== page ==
Are the US, China and India fundamentally different from one another? Not when we realize that in all three countries some get to speak while others can’t be heard.

In the US, Trump smartly exploited the coronavirus crisis to monopolize conversation. Day after day, vast numbers of anxious Americans watched him take over the health experts’ briefing and sell his political line.

“Every TV camera is an irresistible magnet for Trump,” someone said, commenting on the President’s unconcealed glee that evening upon evening he was occupying America’s living rooms.

It was only when he proposed injecting disinfectants as a remedy that his minders put a stop to the daily White House show.

Dutifully observing lockdown rules, Joe Biden made occasional appearances (with poor lighting, sound and backdrop) from his Delaware basement. But there was no question whatever of “equal opportunity” for Trump and Biden.

China’s Xi Jinping claims that his country’s vaccines, when developed, will become global public goods. But the people of Hong Kong, whose nonviolent protests (unprecedented anywhere in scale and duration) were pushed off the streets by the virus, must now remain silent.

Not only that. Those behind the protests now face the likelihood of severe punishment.

Moreover, Hong Kong may be more completely soaked up into mainland China. In the US, with the November election approaching, one hundred thousand Americans dying from the virus, and Wuhan irrefutably located in China, Trump’s talking point is simple: “I will put China down more spectacularly than Biden ever can.”

That in the last days of February -- only three months ago – Trump spoke of his wonderful friendship with Xi, and of Xi’s “love for his people”, and praised Xi for his handling of the virus will not only be forgotten by him. It will be denied and dismissed by him, and Trump’s fervent supporters will believe the denial.

But Trump’s task is tough. The videos are there, and the virus is still there. That, however, is not the main point of this piece. The monopolization of conversation is.

In India, commentators still possessing a platform point out that the virus having emptied India’s streets of crowds (except when uprooted workers are forced to walk to their far homes), it has also, in effect, emptied India of politics.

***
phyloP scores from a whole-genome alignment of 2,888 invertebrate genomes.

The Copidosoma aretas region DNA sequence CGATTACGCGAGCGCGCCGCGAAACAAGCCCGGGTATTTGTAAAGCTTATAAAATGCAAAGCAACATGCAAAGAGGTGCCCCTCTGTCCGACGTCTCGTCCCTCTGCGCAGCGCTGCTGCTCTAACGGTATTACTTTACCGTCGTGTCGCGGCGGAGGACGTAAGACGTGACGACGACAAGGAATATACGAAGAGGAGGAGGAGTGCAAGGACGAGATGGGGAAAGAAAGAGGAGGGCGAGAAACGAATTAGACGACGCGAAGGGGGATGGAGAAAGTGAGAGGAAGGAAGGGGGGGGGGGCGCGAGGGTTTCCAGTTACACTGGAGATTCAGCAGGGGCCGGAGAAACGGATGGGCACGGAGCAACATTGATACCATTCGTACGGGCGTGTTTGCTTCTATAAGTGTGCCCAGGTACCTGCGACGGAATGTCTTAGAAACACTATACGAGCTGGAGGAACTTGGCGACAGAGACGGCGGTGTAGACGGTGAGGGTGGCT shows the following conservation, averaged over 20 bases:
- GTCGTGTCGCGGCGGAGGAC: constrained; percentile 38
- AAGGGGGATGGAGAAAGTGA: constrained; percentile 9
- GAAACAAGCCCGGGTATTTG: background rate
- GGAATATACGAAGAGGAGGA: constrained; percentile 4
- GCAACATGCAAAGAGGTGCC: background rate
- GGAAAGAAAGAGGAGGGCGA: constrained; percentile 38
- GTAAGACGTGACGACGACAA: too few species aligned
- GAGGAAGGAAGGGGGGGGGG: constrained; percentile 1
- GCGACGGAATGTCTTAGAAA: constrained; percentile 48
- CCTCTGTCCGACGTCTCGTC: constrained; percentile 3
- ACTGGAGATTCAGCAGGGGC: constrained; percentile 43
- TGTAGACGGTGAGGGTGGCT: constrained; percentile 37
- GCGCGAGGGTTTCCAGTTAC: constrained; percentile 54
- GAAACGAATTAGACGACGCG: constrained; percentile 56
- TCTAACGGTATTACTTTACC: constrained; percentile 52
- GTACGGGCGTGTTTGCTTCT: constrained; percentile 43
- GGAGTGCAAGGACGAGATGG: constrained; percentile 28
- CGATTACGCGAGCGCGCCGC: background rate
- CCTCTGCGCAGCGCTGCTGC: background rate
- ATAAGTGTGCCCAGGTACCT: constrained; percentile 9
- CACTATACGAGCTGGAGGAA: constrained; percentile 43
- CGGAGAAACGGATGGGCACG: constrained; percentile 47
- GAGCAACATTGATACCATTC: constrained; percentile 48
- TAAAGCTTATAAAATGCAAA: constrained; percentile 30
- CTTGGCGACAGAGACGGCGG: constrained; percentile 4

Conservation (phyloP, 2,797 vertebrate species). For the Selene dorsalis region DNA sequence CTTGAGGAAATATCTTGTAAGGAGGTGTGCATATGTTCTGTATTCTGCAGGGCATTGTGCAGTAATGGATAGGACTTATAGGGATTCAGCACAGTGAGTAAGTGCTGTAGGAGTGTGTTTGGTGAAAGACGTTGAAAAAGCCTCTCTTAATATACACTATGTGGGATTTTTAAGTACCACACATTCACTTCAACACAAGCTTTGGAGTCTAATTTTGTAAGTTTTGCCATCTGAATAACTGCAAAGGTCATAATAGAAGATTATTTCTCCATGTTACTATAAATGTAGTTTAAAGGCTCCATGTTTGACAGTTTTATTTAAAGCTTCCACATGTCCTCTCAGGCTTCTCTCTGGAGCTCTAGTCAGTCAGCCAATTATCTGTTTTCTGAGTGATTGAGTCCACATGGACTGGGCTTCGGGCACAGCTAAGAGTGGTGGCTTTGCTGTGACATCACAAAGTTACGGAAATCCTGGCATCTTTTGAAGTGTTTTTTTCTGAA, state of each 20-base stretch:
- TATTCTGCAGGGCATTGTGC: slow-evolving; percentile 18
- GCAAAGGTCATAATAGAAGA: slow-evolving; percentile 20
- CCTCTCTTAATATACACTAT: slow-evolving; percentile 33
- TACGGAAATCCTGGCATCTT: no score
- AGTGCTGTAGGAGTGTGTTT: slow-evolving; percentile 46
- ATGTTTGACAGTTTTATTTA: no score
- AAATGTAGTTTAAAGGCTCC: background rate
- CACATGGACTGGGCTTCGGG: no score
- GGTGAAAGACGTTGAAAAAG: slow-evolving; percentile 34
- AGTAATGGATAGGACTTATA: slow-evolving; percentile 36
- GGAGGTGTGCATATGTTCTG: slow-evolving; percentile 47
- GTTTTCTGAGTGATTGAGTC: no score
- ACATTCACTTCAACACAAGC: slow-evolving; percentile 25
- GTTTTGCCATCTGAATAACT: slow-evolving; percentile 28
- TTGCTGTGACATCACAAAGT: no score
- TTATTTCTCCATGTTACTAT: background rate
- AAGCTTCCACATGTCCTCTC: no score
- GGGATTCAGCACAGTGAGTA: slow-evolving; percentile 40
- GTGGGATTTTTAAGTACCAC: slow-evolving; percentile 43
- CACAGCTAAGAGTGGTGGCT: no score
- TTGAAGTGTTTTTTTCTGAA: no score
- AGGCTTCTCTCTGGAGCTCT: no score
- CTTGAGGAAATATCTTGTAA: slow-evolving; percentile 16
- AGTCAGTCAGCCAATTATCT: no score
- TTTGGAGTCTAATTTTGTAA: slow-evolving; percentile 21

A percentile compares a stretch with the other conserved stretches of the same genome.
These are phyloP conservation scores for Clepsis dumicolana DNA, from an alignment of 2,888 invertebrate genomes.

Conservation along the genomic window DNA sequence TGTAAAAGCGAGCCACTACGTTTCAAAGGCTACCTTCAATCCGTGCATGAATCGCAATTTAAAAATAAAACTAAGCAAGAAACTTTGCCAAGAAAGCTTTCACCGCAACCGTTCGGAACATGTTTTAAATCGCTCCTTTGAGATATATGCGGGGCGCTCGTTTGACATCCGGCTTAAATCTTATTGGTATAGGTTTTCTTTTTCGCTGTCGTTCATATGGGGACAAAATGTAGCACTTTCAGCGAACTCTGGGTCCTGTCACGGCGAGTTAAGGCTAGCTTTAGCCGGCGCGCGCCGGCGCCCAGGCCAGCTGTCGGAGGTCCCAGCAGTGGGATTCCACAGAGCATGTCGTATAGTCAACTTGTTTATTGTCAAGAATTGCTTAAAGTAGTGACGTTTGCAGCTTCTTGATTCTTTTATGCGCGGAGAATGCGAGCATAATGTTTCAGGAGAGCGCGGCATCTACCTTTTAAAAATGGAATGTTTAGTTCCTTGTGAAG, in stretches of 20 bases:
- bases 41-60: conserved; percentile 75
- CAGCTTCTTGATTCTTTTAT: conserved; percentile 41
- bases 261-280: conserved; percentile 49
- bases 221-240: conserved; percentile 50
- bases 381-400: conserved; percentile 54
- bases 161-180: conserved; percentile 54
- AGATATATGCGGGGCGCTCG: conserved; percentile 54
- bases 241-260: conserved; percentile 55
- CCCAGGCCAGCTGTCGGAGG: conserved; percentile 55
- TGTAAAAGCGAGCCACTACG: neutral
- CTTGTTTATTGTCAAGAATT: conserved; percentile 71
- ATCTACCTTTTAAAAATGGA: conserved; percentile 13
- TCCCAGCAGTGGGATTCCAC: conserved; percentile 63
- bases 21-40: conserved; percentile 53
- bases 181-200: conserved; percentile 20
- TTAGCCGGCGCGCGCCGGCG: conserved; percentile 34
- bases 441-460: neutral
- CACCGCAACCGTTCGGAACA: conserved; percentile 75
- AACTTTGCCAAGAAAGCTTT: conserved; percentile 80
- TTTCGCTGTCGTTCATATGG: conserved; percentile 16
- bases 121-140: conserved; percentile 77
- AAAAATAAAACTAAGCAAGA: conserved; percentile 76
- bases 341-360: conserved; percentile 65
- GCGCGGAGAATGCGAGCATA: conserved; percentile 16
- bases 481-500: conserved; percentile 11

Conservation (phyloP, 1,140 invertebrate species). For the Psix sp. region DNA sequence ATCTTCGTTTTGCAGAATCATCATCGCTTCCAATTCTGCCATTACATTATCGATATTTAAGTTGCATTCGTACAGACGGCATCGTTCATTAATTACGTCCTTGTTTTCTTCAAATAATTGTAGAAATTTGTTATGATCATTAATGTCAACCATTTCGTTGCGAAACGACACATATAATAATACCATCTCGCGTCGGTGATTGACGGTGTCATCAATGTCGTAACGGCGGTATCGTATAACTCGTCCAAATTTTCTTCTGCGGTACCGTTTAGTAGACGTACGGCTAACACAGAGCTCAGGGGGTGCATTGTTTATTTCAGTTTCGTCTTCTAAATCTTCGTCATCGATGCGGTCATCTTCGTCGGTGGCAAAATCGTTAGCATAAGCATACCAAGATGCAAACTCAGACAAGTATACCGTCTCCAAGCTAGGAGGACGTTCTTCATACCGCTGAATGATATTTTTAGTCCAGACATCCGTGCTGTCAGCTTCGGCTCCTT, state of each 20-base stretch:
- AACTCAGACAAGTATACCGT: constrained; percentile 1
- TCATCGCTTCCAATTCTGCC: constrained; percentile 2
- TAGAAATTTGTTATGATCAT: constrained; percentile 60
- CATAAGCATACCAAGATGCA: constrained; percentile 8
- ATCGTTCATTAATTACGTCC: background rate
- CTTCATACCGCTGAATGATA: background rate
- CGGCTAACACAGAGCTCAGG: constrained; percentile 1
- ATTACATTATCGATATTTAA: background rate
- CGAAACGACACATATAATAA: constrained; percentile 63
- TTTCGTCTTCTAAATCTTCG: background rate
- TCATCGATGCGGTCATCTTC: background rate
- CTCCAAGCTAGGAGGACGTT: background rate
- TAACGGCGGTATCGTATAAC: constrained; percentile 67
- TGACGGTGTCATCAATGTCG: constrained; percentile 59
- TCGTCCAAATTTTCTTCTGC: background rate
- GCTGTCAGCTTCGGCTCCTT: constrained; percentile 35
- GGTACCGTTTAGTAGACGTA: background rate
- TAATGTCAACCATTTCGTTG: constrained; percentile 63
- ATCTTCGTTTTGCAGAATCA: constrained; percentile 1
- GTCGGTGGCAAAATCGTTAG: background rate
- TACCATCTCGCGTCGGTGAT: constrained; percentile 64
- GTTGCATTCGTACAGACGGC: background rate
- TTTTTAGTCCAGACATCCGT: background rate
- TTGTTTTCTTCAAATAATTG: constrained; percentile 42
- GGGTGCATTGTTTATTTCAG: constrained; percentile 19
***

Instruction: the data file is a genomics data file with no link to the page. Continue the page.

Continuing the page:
On TV, the radio and most of the print media only one person speaks: Narendra Modi.

Moreover, the warning sent to Hong Kong has also gone out far and wide in India: Be careful with what you say.

As for Hong Kong’s threatened autonomy, we may recall that a sort of autonomy had also been available to India’s state of Jammu & Kashmir until August 5, 2019, when all of a sudden that state was totally taken over by New Delhi, turned into a union territory, and split.

And silenced by a pre-Covid lockdown that included internet curbs which continue in Kashmir, among other things making online schooling impossible there.

When it comes to dealing with “difficult” places and peoples, Xi and Modi can therefore happily exchange stories of success.

Across India, Hong Kong’s pre-Covid protests had been paralleled by a remarkable series of protests against threats to equality and citizenship, protests epitomized by the courageous women who gathered night after night at Delhi’s Shaheen Bagh.

Refusing for months to submit to threats and taunts, India’s protesters finally yielded, as their counterparts in Hong Kong had done, to the virus.

In recent days, India’s police has gone after some of the young women and men who were involved in the citizenship protests and arrested them under extreme emergency laws at a time when no public outcry is possible.

Speech is for some, not for all. That’s the common reality.

Rajmohan Gandhi is a biographer and a research professor at the Center for South Asian and Middle Eastern Studies, University of Illinois at Urbana-Champaign, US. He is the grandson of Mahatma Gandhi and Chakravarthi Rajagopalachari.